Baby booming freelance travel writer, blogger and photographer, Gary Yeates is now temporarily nesting back in his home town Sydney and pretending, albeit unsuccessfully to live a Gen Y life. His blog site; www.thegreyglobe.com
Bellydance Evolution is the love child of internationally acclaimed choreographer Jillina. First seeing the light of day in 2009 Los Angeles, BE is anything but your stereotypical "Dance of the Seven Veils". While plenty of faith is respected in its Middle Eastern roots, the fusion of contemporary western styles culminates in a truly exotic belly dance meets hip hop meets break meets tribal.
The latest incarnation of BE is "Dark Side of the Crown" where this most eclectic of dance performances is mated-up with a storyline.
That storyline is suitably simple. When the noble Queen of Shabanvah is the centre of a mysterious murder, an heir must be chosen from 3 daughters. Mystery, intrigue and some good old fashioned back stabbing unfold via some beguiling choreography courtesy of Jillina's insightful passion.
The plot is interpreted over 2 Acts and flows seamlessly across 13 exotic dance scenes. The dancing itself is impressive in the extreme. Peruse the CVs of the cast and such an eye-catching performance is hardly surprising. Jillina and her primaries are naturally the big ticket items. However, the smattering of local talent from assorted belly dance academies Australia-wide are not overwhelmed.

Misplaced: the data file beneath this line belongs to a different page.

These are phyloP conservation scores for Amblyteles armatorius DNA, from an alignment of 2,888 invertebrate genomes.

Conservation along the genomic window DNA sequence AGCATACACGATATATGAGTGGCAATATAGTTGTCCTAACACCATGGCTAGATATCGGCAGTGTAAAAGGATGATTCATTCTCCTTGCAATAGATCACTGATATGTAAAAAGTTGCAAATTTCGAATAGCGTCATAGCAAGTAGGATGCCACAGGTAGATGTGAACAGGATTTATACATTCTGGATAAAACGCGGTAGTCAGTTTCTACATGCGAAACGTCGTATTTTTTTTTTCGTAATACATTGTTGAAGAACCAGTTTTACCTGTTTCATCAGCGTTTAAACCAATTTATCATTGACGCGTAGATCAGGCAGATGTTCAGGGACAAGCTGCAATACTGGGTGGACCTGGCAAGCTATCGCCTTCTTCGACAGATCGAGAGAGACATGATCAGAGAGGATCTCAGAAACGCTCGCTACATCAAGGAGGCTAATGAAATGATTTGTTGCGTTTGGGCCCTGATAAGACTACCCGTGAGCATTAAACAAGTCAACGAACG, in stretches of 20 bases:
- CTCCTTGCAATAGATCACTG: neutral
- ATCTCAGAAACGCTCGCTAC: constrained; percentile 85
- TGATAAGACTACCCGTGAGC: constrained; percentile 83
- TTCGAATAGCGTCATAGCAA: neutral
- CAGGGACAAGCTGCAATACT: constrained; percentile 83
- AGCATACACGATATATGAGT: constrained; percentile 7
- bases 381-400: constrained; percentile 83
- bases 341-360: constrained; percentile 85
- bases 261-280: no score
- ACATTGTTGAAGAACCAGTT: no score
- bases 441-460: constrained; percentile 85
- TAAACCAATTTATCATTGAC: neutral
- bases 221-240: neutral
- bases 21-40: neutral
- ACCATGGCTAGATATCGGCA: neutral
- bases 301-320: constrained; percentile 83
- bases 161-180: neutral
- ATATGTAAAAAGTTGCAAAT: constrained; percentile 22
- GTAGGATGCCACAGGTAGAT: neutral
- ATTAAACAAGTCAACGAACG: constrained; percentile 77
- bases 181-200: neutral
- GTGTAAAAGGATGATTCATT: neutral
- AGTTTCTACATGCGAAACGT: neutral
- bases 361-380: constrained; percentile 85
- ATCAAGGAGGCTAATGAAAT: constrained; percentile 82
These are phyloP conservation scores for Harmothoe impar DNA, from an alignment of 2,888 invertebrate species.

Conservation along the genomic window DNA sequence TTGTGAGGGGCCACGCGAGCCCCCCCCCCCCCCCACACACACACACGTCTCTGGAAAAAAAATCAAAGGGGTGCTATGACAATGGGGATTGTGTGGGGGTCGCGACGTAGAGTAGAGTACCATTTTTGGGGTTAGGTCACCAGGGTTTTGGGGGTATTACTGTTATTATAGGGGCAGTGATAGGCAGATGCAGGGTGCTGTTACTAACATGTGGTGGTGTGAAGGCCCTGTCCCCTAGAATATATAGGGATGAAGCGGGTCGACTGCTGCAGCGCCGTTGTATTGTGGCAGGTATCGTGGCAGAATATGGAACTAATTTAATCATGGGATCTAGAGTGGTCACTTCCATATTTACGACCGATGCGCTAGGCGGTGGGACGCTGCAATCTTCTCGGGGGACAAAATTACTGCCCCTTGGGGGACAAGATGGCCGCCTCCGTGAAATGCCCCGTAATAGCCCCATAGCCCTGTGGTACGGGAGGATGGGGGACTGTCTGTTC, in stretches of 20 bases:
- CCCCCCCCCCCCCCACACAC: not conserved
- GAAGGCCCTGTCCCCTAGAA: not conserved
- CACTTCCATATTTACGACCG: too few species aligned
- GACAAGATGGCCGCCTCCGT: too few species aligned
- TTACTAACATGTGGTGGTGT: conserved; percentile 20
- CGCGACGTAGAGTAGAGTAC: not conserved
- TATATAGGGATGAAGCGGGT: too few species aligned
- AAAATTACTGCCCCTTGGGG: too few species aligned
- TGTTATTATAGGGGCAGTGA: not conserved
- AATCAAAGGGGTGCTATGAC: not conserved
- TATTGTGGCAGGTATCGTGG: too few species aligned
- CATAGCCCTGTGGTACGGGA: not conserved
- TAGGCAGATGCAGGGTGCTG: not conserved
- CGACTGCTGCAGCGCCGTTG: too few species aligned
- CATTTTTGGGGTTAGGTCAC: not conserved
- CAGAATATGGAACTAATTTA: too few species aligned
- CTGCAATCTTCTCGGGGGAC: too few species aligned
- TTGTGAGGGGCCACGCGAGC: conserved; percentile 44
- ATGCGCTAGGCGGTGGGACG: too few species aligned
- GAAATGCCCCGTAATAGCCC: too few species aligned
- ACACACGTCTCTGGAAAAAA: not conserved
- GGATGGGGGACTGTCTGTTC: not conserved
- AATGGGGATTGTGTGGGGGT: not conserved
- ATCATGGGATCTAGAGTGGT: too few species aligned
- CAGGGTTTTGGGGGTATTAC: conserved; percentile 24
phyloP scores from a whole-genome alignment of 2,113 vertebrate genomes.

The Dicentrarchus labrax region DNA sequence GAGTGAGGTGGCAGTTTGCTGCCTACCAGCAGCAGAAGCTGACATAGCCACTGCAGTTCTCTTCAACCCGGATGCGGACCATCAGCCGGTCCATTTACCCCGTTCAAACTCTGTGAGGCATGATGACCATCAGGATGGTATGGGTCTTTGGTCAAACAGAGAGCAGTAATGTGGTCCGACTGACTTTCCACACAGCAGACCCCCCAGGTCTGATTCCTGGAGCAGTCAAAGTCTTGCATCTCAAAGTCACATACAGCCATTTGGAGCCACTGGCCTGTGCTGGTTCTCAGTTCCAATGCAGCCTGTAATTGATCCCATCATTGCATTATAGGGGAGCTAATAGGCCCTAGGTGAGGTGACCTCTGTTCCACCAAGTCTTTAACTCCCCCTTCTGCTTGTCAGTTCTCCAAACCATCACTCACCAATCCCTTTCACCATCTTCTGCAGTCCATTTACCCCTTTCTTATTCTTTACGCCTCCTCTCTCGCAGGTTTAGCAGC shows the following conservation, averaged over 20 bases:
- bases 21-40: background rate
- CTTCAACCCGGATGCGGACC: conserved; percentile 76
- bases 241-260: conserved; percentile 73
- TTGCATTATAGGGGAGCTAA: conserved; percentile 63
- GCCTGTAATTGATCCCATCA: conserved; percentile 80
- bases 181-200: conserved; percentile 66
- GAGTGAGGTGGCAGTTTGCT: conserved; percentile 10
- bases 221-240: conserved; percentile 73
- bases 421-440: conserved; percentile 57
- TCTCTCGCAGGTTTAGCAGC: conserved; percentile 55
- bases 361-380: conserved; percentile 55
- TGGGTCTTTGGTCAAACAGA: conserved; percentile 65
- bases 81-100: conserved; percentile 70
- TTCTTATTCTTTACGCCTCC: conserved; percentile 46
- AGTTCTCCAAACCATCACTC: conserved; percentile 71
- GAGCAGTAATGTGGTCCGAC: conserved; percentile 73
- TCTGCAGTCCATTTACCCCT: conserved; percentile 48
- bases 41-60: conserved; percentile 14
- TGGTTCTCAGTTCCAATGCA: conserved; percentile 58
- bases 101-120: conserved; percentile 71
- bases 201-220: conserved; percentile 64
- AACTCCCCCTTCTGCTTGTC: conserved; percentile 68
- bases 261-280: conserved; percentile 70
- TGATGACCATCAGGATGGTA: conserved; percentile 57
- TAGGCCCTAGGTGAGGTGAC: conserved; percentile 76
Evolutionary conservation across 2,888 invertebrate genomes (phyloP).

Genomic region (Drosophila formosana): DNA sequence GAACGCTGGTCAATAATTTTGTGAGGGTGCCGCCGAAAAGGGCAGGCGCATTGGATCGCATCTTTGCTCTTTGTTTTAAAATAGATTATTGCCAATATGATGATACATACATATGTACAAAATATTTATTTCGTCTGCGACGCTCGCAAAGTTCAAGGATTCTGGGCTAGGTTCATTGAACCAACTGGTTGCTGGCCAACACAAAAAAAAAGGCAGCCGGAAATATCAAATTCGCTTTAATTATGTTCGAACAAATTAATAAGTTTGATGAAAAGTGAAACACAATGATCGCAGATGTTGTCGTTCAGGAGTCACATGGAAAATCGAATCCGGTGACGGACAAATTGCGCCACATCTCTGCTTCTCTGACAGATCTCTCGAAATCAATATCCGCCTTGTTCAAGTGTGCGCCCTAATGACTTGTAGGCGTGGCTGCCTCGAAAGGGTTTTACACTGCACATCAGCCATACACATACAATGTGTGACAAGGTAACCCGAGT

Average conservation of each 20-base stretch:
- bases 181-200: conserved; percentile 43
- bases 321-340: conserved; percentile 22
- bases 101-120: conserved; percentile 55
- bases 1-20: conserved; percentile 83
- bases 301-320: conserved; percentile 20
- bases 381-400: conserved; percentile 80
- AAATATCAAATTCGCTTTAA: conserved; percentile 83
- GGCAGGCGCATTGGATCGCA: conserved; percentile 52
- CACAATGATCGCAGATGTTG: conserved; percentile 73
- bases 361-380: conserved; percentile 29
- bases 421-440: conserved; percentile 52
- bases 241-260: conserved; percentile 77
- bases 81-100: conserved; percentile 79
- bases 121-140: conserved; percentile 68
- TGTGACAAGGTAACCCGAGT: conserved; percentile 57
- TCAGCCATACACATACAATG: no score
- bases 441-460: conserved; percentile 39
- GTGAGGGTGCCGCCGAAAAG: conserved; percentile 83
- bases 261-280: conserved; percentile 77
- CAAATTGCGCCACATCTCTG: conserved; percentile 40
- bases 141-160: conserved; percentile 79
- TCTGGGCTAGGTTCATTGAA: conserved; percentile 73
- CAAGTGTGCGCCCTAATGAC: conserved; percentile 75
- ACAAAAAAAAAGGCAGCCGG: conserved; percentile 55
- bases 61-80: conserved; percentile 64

A whimsical and semi-comical counterbalance to the primaries are the 2 royal guards. Julian Granomort from Martinique and Brazilian Danielo Mendes were a big hit with the female set of the audience. These 2 break dancers take an admirable shot at stealing the whole show.
Overall, this is an energetic and vibrant production with just the right degree of parody in not taking the plot too seriously. And that plot is in reality secondary to the performance anyway. The Dark Side of the Crown does plate up a tale and a message but the production is all about the dancing and majestic that is. For a near 60 year old reviewer who struggles to touch his toes, it's difficult not to be inspired by the athleticism and rhythm of these performers. Little wonder this show has sold out in 20 countries prior to arriving on our shores. That "sold out" trend followed suit at Parramatta's Riverside Theatre.
That audience, by the way, lapped it up. The crowd was almost as animated as the artists on stage. Judging by the patrons' reactions, there was a healthy proportion of belly dance faithful in the numbers. This is whole sub-culture that I was ignorant even existed and their enthusiasm was spicy side dish to the aura.
It also helps having a delightful venue with its artistic heart in just the right place. The Riverside Theatre hosts over 700 performances annually across its 3 theatres and it's institutions such as this that are bolstering Parramatta's ever-growing creative reputation. No longer the "westie burbs", Parramatta is now the geographical centre of the Greater Sydney Area and bohemia has come to town.